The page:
Did you know that many of us find the sounds of chewing or breathing off putting, and for some they’re unbearable?
It might be hearing someone eating with their mouth open, sneezing, coughing, sniffling, chewing gum or throat-clearing? Or you feel rage when you hear certain birds, other people’s noise (eg dogs barking, music) and all you want to do run away or even lash out at the source of the sound?
These sounds are called “trigger sounds” by the misophonia community. The response is often immediate and an intense fight or flight feeling.
The impact of misophonia on someone lives can be devastating. Leading them to avoid so many situations, because they are unable to stay at a social function, eat with the family, stand the sound of their newborn sucking, and it even affects their relationships with those they love the most.
You have to remember the word misophonia was only coined in 2001. But aversive reactions to sounds has been studied for decades.
New hope come from the areas of neuroscience and neuropsychology, as we develop our understanding of neuroplasticity and how we can change our brains for the better.
Its comments like this that remind me of the impact misophonia has on your lives.
“I realise I have changed the whole dynamic of my family. No one eats together anymore. I go to my room and eat and the others eat at odd times. We used to be a family that ate together.”
“I finally muster up the courage to say something. That person proceeds to make the sound back to me.”
“It’s the feeling of dread when someone opens a pack of gum.”
“Genuinely wondering if you would be better off not being able to hear at all.”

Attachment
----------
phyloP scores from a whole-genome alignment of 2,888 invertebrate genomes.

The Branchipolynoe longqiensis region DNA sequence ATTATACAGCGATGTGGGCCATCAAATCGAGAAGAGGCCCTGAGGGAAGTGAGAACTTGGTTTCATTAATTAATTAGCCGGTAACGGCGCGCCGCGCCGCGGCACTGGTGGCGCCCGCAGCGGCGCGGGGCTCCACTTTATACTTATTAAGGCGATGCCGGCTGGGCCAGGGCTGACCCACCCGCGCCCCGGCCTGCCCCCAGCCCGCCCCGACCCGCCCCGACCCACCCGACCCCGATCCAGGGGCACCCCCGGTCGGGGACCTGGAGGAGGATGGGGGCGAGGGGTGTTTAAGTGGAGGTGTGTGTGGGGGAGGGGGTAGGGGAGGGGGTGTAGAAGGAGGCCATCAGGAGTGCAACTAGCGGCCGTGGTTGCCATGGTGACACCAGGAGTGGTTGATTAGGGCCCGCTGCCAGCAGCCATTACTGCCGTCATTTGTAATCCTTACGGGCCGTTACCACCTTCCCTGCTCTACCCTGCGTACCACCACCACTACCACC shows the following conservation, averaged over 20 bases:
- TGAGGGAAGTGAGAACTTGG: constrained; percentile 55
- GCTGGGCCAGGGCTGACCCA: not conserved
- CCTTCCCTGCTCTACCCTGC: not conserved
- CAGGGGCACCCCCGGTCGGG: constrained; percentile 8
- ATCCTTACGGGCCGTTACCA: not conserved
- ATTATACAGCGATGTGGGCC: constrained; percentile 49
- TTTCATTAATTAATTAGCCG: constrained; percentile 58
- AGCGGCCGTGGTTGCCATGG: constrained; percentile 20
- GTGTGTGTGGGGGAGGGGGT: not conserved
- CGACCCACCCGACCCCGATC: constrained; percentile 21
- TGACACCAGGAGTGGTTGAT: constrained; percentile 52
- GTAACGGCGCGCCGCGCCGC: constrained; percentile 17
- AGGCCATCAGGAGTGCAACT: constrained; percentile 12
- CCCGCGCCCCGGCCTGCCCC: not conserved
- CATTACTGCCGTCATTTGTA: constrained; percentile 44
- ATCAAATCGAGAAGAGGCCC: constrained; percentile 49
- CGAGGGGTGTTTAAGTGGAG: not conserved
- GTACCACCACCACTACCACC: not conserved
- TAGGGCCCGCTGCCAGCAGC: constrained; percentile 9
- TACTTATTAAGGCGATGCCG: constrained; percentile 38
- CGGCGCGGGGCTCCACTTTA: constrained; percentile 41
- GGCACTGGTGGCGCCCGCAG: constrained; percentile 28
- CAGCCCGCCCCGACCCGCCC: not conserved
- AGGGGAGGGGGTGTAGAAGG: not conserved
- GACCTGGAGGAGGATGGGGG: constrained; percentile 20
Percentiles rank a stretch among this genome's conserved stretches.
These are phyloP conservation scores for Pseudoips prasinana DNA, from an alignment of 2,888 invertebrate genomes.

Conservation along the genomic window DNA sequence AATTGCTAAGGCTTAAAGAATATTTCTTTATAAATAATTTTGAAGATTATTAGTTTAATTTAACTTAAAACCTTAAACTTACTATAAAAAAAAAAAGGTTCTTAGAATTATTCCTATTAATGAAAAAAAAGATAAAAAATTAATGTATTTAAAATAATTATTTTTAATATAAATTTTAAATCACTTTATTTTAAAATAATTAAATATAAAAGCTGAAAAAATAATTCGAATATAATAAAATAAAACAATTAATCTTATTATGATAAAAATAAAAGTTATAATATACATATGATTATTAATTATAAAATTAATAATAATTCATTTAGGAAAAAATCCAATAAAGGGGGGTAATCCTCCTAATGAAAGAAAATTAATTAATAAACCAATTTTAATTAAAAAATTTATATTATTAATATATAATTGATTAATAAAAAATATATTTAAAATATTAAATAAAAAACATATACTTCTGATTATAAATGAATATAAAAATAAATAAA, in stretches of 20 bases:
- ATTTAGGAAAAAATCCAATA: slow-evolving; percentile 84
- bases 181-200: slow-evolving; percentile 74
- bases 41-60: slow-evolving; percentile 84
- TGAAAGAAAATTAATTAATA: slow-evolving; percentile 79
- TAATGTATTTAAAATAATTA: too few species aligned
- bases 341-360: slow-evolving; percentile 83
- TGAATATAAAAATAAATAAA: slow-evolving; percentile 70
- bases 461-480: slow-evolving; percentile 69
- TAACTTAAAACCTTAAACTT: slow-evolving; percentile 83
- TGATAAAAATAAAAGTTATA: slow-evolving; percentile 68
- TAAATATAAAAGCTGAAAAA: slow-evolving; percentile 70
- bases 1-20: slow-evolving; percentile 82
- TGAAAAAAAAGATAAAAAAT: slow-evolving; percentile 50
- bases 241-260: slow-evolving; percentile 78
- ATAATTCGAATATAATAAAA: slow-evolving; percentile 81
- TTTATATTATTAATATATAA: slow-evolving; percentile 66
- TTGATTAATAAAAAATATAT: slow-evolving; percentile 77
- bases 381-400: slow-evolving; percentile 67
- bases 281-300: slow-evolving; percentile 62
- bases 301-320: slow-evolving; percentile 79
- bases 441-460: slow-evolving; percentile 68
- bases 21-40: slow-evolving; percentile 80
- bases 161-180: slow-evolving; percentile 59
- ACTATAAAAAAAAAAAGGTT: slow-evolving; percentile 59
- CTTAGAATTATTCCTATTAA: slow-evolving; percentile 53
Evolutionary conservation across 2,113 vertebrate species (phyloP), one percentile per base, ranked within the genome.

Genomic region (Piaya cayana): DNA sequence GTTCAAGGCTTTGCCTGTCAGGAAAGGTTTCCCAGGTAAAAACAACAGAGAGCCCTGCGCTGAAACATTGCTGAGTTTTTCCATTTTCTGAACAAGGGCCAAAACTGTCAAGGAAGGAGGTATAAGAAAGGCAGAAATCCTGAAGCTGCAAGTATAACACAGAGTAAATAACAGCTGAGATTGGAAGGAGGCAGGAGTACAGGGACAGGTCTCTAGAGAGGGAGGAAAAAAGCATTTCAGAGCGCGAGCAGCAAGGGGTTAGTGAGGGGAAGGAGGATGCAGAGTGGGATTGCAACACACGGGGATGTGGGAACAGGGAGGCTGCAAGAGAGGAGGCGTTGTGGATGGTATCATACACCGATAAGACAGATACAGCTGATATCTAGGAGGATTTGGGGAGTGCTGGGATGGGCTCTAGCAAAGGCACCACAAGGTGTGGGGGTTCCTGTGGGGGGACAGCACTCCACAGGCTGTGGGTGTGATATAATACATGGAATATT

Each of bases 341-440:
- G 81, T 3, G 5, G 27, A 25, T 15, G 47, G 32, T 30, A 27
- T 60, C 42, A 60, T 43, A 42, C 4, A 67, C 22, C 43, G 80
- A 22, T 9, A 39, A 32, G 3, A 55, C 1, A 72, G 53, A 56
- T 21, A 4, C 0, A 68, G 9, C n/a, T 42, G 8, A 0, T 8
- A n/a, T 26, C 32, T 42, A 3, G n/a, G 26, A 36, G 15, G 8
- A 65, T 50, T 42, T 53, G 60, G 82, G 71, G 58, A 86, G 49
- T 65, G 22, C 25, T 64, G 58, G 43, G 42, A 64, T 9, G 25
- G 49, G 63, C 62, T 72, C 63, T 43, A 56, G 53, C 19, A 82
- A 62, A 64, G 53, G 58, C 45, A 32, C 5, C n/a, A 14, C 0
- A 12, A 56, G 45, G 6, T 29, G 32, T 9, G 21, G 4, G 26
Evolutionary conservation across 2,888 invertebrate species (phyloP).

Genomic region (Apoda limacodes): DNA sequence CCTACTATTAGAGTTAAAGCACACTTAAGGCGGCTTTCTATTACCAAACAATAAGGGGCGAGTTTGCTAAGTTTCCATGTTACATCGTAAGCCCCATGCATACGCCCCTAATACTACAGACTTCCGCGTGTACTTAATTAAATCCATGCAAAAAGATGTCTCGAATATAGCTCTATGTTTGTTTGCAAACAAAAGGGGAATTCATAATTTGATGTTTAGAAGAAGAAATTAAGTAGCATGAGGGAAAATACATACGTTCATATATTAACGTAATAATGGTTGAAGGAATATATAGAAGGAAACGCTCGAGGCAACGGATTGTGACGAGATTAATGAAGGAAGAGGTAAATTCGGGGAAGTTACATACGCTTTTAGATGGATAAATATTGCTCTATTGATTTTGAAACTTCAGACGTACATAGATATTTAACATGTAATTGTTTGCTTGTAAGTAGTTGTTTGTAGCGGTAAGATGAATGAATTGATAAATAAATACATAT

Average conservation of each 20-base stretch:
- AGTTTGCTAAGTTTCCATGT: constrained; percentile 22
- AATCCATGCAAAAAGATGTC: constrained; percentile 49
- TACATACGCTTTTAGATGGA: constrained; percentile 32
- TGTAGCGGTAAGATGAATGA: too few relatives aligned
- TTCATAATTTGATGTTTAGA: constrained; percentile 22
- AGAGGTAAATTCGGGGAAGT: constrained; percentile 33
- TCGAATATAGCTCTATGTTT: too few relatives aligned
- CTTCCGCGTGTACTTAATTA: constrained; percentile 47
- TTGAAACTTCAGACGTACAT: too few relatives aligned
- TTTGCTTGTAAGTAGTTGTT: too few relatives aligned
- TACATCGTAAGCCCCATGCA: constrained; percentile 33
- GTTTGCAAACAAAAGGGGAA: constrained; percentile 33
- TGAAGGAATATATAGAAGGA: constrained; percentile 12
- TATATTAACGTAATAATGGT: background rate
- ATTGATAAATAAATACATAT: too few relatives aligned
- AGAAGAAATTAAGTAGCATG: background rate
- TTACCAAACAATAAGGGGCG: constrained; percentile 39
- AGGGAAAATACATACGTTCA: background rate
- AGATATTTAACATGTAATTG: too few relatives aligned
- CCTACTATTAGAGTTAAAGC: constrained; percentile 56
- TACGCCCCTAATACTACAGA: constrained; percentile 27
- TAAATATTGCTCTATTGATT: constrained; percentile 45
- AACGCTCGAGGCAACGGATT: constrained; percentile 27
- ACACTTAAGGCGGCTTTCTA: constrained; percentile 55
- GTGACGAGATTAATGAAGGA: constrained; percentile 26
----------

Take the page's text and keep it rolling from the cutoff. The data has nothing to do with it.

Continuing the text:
“Your brain won’t stop thinking about the sound even after it’s gone.”
“You’re never going to get married, you know.”
Just imagine your life if you could eat with family and friends again, not have to feel dread, anger, that sinking feeling in your chest, wonder how fast you can get away or where you can go to get away? Just not to have that strong physical response to those sounds.
Psychologist Rick Hanson says “this can mean is that with proper practice, we can increasingly trick our neural machinery to cultivate more positive states.” Because as the Canadian scientist Donald Hebb goes “Neurons that fire together, wire together.”
Here are 8 ways to help your brain help you with your misophonia:
Any single time you do the above it will make only a little difference. But over time those little differences will add up, gradually weaving positive experiences into the fabric of your brain and your self.
These are the principles behind my treatment for misophonia. Applying these principles is not easy, that where the Accepting Sounds Film comes in. To provide you with a way to do the above in short daily sessions.
Let me know if you try any of these 8 ways to help your misophonia. They work!. It’s not easy! Just remember that it’s your brain’s negativity bias in the way.
If you want an appointment to see me contact me here?
Nolene Nielson is an experienced Australian Audiologist who is passionate about misophonia This article was first published at hearingcareprofessionals.com.au.